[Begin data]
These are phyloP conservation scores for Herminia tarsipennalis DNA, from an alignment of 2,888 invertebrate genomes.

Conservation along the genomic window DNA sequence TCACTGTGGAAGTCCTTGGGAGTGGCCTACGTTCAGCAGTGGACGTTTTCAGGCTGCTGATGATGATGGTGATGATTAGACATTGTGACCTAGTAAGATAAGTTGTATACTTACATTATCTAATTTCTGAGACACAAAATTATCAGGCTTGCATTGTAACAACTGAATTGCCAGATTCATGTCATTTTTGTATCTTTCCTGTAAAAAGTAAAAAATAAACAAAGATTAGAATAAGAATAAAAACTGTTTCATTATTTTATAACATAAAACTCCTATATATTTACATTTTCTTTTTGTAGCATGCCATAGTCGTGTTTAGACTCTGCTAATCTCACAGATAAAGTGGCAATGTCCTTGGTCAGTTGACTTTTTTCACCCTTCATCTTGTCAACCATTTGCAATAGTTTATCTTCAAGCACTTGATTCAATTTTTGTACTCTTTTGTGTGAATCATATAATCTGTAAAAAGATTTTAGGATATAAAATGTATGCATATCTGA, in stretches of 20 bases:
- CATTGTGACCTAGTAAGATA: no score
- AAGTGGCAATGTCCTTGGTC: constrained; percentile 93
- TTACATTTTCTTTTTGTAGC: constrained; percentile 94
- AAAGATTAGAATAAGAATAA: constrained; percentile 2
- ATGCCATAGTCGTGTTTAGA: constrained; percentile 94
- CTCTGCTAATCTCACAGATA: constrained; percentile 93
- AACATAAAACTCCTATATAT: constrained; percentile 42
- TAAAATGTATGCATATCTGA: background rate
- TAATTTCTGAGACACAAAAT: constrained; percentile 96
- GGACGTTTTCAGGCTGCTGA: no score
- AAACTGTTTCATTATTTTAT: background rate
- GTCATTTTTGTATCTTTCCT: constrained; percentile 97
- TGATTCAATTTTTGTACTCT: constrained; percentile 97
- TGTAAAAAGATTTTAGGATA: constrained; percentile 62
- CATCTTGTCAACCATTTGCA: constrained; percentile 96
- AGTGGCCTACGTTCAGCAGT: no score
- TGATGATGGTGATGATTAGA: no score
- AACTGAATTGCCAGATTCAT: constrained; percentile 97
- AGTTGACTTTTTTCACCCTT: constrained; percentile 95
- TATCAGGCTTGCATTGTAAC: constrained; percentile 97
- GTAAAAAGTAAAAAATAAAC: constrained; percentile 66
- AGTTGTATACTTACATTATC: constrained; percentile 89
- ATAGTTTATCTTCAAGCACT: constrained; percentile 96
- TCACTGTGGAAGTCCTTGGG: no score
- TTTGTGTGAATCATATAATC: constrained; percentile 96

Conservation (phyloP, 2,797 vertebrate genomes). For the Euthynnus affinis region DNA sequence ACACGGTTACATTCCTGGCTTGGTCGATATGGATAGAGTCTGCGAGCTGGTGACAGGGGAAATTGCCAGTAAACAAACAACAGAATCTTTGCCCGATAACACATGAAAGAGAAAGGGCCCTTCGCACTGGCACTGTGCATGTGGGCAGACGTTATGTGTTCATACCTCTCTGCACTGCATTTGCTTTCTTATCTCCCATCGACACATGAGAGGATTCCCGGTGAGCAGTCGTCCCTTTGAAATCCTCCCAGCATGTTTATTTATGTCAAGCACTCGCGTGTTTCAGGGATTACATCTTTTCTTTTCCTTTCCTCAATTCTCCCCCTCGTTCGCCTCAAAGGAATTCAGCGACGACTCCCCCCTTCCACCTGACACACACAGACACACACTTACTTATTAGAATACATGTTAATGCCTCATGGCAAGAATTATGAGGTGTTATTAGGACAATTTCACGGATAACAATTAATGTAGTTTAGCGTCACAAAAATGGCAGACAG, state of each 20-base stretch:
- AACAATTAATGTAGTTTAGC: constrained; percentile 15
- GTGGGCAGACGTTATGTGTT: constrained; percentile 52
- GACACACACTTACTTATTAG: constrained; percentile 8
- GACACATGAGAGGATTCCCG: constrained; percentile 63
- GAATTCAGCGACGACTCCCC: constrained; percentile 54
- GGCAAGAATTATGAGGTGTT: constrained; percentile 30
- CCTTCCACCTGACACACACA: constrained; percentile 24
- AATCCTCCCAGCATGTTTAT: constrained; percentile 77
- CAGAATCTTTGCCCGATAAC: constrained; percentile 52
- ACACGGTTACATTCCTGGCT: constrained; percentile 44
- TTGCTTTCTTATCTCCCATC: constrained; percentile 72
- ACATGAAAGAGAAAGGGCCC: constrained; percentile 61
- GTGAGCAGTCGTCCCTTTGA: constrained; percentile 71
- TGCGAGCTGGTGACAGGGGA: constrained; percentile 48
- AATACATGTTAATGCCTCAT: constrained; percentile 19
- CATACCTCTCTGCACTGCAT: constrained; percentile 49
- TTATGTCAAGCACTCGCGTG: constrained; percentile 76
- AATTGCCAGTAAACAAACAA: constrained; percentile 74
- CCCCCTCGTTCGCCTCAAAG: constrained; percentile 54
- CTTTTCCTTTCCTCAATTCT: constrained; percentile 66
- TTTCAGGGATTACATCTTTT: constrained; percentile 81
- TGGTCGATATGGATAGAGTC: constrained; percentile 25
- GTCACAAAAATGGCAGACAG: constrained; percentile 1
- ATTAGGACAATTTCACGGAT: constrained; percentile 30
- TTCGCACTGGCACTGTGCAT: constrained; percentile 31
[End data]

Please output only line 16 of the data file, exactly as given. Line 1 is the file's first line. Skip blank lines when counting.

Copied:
- TGTAAAAAGATTTTAGGATA: constrained; percentile 62